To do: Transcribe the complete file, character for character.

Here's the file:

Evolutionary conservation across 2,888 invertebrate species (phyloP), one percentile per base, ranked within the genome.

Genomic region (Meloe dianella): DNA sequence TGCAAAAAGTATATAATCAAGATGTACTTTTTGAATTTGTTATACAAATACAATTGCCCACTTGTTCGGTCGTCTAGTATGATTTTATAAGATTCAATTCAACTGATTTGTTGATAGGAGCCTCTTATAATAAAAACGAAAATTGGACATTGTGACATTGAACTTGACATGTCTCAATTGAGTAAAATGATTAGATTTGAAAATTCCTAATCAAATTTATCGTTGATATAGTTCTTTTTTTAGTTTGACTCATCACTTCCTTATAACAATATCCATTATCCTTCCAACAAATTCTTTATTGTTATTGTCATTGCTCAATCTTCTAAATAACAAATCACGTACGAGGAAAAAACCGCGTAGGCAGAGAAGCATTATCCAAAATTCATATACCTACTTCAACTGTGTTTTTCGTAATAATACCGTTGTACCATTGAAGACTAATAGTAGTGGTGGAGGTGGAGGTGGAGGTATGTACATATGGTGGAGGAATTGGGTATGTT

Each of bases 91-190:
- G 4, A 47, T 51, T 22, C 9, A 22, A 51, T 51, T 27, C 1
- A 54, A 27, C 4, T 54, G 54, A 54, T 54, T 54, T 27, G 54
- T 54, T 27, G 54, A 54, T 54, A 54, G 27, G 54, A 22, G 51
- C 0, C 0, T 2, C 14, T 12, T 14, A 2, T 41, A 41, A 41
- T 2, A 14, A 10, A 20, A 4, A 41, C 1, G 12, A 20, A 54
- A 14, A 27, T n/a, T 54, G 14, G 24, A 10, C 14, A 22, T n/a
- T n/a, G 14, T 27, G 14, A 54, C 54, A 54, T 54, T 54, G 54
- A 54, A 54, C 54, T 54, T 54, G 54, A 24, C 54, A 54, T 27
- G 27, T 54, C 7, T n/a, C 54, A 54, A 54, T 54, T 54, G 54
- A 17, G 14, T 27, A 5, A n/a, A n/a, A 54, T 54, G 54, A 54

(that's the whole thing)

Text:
Evolutionary conservation across 2,888 invertebrate species (phyloP), one percentile per base, ranked within the genome.

Genomic region (Meloe dianella): DNA sequence TGCAAAAAGTATATAATCAAGATGTACTTTTTGAATTTGTTATACAAATACAATTGCCCACTTGTTCGGTCGTCTAGTATGATTTTATAAGATTCAATTCAACTGATTTGTTGATAGGAGCCTCTTATAATAAAAACGAAAATTGGACATTGTGACATTGAACTTGACATGTCTCAATTGAGTAAAATGATTAGATTTGAAAATTCCTAATCAAATTTATCGTTGATATAGTTCTTTTTTTAGTTTGACTCATCACTTCCTTATAACAATATCCATTATCCTTCCAACAAATTCTTTATTGTTATTGTCATTGCTCAATCTTCTAAATAACAAATCACGTACGAGGAAAAAACCGCGTAGGCAGAGAAGCATTATCCAAAATTCATATACCTACTTCAACTGTGTTTTTCGTAATAATACCGTTGTACCATTGAAGACTAATAGTAGTGGTGGAGGTGGAGGTGGAGGTATGTACATATGGTGGAGGAATTGGGTATGTT

Each of bases 91-190:
- G 4, A 47, T 51, T 22, C 9, A 22, A 51, T 51, T 27, C 1
- A 54, A 27, C 4, T 54, G 54, A 54, T 54, T 54, T 27, G 54
- T 54, T 27, G 54, A 54, T 54, A 54, G 27, G 54, A 22, G 51
- C 0, C 0, T 2, C 14, T 12, T 14, A 2, T 41, A 41, A 41
- T 2, A 14, A 10, A 20, A 4, A 41, C 1, G 12, A 20, A 54
- A 14, A 27, T n/a, T 54, G 14, G 24, A 10, C 14, A 22, T n/a
- T n/a, G 14, T 27, G 14, A 54, C 54, A 54, T 54, T 54, G 54
- A 54, A 54, C 54, T 54, T 54, G 54, A 24, C 54, A 54, T 27
- G 27, T 54, C 7, T n/a, C 54, A 54, A 54, T 54, T 54, G 54
- A 17, G 14, T 27, A 5, A n/a, A n/a, A 54, T 54, G 54, A 54